The Excellence in Design Award was won by Opus Magnum, beating out creative indies such as Dicey Dungeons and Do Not Feed the Monkeys. Its developer, Zachtronics of Redmond, Washington, was founded by Zach Barth. The puzzle-based programming game challenges the player to design and build machines that create an alchemist’s devices, such as potions and poisons.
The Excellence in Audio Award was grabbed by Paratopic, produced by Arbitrary Metric. This is a short, first-person horror game that uses clever sound design to immerse the player in its freaky world; it comes with the soundtrack for $8.99. It involves assassins, smuggling, and a rusty, post-apocalyptic city. It takes 30-60 minutes to play.
Return of the Obra Dinn won the Excellence in Narrative prize. The game revolves around the Good Ship Obra Dinn, whose passengers and crew died or went missing due to mysterious circumstances in the 1800s. The player takes the role of an insurance agent who looks for clues to solve the mystery, moving back and forth through time, and keeps track via a diary. The look is deceivingly simple black-and-white 3D, almost like pen and ink drawings, with 1-bit animation supporting striking and creative designs. It took designer Lucas Pope four years to come up with the varied and surprising narrative. “I had 60 people,” he noted, “and I needed to kill them in interesting ways. I didn’t want people dying the same way each time. I needed to mix it up.” One unusual aspect of the game is its killer mermaids, which may have made a pioneering appearance in a bloodthirsty role.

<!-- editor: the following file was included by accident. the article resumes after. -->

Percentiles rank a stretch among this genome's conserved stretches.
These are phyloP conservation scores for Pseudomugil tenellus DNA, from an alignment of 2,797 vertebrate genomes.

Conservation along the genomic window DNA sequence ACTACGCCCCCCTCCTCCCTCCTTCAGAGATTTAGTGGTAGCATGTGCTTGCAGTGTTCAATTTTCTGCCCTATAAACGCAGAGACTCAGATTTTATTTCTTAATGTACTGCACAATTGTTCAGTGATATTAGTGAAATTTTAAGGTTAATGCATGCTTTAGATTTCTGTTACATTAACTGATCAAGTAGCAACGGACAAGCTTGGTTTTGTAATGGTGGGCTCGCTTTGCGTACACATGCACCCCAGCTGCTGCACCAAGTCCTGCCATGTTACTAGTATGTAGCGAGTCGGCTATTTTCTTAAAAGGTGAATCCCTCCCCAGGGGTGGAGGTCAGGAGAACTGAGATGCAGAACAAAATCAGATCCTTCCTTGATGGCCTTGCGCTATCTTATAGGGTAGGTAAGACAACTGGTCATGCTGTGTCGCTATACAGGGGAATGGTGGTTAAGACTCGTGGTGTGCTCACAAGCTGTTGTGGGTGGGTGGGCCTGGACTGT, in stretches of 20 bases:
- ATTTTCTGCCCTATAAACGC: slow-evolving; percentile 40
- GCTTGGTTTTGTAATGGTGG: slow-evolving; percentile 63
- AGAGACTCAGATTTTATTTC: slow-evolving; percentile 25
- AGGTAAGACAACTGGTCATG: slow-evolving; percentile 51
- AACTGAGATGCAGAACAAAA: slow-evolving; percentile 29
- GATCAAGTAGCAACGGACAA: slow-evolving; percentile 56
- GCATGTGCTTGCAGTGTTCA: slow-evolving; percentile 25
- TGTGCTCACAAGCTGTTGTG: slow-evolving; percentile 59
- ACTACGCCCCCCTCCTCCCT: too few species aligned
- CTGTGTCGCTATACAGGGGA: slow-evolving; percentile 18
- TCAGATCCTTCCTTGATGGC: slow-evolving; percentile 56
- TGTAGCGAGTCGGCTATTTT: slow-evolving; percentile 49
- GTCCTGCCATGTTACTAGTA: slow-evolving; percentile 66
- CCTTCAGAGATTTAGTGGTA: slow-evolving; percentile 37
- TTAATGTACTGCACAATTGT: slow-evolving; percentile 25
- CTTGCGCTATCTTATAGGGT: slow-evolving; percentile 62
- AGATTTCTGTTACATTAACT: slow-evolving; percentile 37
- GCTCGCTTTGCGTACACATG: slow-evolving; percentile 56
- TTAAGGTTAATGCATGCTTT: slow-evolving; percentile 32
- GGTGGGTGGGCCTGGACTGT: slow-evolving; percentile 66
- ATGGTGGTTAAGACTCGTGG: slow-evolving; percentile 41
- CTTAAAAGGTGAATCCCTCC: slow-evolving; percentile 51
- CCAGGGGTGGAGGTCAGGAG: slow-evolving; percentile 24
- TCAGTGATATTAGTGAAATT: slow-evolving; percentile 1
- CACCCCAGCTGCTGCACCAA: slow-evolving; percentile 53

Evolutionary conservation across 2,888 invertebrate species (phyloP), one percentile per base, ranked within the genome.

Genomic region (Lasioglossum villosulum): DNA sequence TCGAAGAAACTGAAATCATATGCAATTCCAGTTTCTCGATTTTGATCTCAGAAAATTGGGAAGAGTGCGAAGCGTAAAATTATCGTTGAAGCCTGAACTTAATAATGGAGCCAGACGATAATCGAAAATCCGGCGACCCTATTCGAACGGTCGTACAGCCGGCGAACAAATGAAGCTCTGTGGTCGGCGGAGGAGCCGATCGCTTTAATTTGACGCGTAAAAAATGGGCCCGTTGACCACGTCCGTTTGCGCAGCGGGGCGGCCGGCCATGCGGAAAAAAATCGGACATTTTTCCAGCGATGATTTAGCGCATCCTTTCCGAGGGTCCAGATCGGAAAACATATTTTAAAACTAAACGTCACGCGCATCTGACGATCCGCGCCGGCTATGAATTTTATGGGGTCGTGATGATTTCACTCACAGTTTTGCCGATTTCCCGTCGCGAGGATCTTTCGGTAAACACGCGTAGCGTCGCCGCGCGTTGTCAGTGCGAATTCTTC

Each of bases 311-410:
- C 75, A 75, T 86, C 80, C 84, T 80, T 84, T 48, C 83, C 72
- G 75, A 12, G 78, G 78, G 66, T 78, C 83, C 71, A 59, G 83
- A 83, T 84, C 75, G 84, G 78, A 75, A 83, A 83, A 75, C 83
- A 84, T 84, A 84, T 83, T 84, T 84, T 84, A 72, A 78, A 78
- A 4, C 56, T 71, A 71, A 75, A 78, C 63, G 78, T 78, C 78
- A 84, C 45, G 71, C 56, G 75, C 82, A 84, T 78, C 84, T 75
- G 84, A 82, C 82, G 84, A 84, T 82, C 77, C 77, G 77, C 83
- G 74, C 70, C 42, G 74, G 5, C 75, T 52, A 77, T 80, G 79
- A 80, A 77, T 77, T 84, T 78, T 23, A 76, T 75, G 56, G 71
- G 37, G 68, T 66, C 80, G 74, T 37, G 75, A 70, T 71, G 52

The Excellence in Visual Art Award was grabbed by Ian Lilley’s Mirror Drop. It’s a psychedelic 3D puzzle game full of mirrors reflecting gorgeous patterns and colors. The player attempts to maneuver a reflective sphere through that world by shifting gravity. Sounds simple, but it’s easy to get lost in the baffling perspectives of spaces within spaces — or just become fascinated by the cutting-edge graphics.
After HOURS won for the Best Student Game, and its very excited, noticeably nervous student crew from the University of the Witwatersrand in South Africa accepted the award in front of the cheering crowd. It’s a full motion videogame about a young woman who was molested as a child and now has Borderline Personality Disorder. It looks at the world from her perspective, with text overlays revealing the maze of thoughts in her head.
The Seumas McNally Grand Prize went to (drum roll…) Return of the Obra Dinn, by Lucas Pope. This prize is not only the highest award at the Independent Games Festival at the GDC, but also comes with a check for $30,000. This was the second time that developer Lucas Pope won the award; he also hit this pinnacle in 2014, for Paper’s Please.
The indie prize winners are to be congratulated, as are the nominees, for the wide range of surprisingly creative games the jury had to choose from this year. Animators wishing to get into the videogame biz would be well advised to check out the many art and animation styles used for these games, as well as the clever ways designers used to bring them in for tight budgets.